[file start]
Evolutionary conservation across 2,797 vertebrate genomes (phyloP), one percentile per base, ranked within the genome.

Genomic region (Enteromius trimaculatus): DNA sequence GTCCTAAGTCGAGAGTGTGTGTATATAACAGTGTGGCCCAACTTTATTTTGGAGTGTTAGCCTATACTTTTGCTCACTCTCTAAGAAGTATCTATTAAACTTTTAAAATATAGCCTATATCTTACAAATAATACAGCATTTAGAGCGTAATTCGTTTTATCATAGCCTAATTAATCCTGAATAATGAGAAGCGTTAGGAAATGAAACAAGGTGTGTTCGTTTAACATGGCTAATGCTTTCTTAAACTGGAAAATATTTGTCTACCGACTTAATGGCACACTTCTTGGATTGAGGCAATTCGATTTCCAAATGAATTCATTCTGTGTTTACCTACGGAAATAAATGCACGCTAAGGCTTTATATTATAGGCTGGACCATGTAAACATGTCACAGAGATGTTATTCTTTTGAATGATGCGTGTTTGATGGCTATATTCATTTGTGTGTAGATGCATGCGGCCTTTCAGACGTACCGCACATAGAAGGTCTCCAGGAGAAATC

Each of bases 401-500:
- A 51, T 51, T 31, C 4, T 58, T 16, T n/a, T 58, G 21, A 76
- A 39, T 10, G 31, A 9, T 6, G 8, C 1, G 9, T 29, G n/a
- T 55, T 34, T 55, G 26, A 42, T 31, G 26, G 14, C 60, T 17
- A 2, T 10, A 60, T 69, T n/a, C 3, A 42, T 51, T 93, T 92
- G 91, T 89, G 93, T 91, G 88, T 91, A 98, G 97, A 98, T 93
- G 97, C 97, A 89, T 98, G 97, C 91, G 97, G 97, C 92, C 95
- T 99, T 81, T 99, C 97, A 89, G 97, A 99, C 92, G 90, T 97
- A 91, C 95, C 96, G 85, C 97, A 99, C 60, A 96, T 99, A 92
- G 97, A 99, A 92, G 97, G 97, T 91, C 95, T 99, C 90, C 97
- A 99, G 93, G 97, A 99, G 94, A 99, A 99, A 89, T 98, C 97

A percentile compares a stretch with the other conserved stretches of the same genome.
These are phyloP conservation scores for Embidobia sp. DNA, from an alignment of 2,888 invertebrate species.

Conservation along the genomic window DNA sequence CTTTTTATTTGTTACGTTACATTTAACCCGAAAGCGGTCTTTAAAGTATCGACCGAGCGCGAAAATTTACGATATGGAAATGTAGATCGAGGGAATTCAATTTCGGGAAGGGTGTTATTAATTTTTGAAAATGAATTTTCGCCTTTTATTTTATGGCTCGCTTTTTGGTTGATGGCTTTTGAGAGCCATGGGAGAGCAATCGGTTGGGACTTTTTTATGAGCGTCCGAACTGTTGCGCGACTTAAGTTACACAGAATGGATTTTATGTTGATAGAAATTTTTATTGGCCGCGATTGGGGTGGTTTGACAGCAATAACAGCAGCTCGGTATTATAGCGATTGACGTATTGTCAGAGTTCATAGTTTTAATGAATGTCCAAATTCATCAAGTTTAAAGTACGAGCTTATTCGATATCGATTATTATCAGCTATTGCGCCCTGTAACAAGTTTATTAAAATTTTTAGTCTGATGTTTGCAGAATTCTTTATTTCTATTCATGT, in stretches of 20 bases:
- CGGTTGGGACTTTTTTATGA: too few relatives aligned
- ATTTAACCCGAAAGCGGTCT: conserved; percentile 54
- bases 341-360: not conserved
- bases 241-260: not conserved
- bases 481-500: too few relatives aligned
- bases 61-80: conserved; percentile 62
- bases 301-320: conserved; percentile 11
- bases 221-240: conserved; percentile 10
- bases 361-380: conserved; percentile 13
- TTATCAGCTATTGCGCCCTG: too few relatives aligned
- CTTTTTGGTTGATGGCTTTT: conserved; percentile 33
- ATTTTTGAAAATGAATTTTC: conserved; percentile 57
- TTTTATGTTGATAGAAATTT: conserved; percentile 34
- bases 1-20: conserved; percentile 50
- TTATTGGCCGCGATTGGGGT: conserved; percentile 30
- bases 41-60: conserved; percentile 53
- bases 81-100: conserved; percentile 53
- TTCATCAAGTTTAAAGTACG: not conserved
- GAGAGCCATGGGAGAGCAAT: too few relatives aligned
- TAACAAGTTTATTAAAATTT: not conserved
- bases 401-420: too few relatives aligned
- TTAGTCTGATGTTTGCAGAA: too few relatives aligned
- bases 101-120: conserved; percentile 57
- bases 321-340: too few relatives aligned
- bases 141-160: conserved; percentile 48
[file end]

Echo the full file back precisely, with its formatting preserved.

Evolutionary conservation across 2,797 vertebrate genomes (phyloP), one percentile per base, ranked within the genome.

Genomic region (Enteromius trimaculatus): DNA sequence GTCCTAAGTCGAGAGTGTGTGTATATAACAGTGTGGCCCAACTTTATTTTGGAGTGTTAGCCTATACTTTTGCTCACTCTCTAAGAAGTATCTATTAAACTTTTAAAATATAGCCTATATCTTACAAATAATACAGCATTTAGAGCGTAATTCGTTTTATCATAGCCTAATTAATCCTGAATAATGAGAAGCGTTAGGAAATGAAACAAGGTGTGTTCGTTTAACATGGCTAATGCTTTCTTAAACTGGAAAATATTTGTCTACCGACTTAATGGCACACTTCTTGGATTGAGGCAATTCGATTTCCAAATGAATTCATTCTGTGTTTACCTACGGAAATAAATGCACGCTAAGGCTTTATATTATAGGCTGGACCATGTAAACATGTCACAGAGATGTTATTCTTTTGAATGATGCGTGTTTGATGGCTATATTCATTTGTGTGTAGATGCATGCGGCCTTTCAGACGTACCGCACATAGAAGGTCTCCAGGAGAAATC

Each of bases 401-500:
- A 51, T 51, T 31, C 4, T 58, T 16, T n/a, T 58, G 21, A 76
- A 39, T 10, G 31, A 9, T 6, G 8, C 1, G 9, T 29, G n/a
- T 55, T 34, T 55, G 26, A 42, T 31, G 26, G 14, C 60, T 17
- A 2, T 10, A 60, T 69, T n/a, C 3, A 42, T 51, T 93, T 92
- G 91, T 89, G 93, T 91, G 88, T 91, A 98, G 97, A 98, T 93
- G 97, C 97, A 89, T 98, G 97, C 91, G 97, G 97, C 92, C 95
- T 99, T 81, T 99, C 97, A 89, G 97, A 99, C 92, G 90, T 97
- A 91, C 95, C 96, G 85, C 97, A 99, C 60, A 96, T 99, A 92
- G 97, A 99, A 92, G 97, G 97, T 91, C 95, T 99, C 90, C 97
- A 99, G 93, G 97, A 99, G 94, A 99, A 99, A 89, T 98, C 97

A percentile compares a stretch with the other conserved stretches of the same genome.
These are phyloP conservation scores for Embidobia sp. DNA, from an alignment of 2,888 invertebrate species.

Conservation along the genomic window DNA sequence CTTTTTATTTGTTACGTTACATTTAACCCGAAAGCGGTCTTTAAAGTATCGACCGAGCGCGAAAATTTACGATATGGAAATGTAGATCGAGGGAATTCAATTTCGGGAAGGGTGTTATTAATTTTTGAAAATGAATTTTCGCCTTTTATTTTATGGCTCGCTTTTTGGTTGATGGCTTTTGAGAGCCATGGGAGAGCAATCGGTTGGGACTTTTTTATGAGCGTCCGAACTGTTGCGCGACTTAAGTTACACAGAATGGATTTTATGTTGATAGAAATTTTTATTGGCCGCGATTGGGGTGGTTTGACAGCAATAACAGCAGCTCGGTATTATAGCGATTGACGTATTGTCAGAGTTCATAGTTTTAATGAATGTCCAAATTCATCAAGTTTAAAGTACGAGCTTATTCGATATCGATTATTATCAGCTATTGCGCCCTGTAACAAGTTTATTAAAATTTTTAGTCTGATGTTTGCAGAATTCTTTATTTCTATTCATGT, in stretches of 20 bases:
- CGGTTGGGACTTTTTTATGA: too few relatives aligned
- ATTTAACCCGAAAGCGGTCT: conserved; percentile 54
- bases 341-360: not conserved
- bases 241-260: not conserved
- bases 481-500: too few relatives aligned
- bases 61-80: conserved; percentile 62
- bases 301-320: conserved; percentile 11
- bases 221-240: conserved; percentile 10
- bases 361-380: conserved; percentile 13
- TTATCAGCTATTGCGCCCTG: too few relatives aligned
- CTTTTTGGTTGATGGCTTTT: conserved; percentile 33
- ATTTTTGAAAATGAATTTTC: conserved; percentile 57
- TTTTATGTTGATAGAAATTT: conserved; percentile 34
- bases 1-20: conserved; percentile 50
- TTATTGGCCGCGATTGGGGT: conserved; percentile 30
- bases 41-60: conserved; percentile 53
- bases 81-100: conserved; percentile 53
- TTCATCAAGTTTAAAGTACG: not conserved
- GAGAGCCATGGGAGAGCAAT: too few relatives aligned
- TAACAAGTTTATTAAAATTT: not conserved
- bases 401-420: too few relatives aligned
- TTAGTCTGATGTTTGCAGAA: too few relatives aligned
- bases 101-120: conserved; percentile 57
- bases 321-340: too few relatives aligned
- bases 141-160: conserved; percentile 48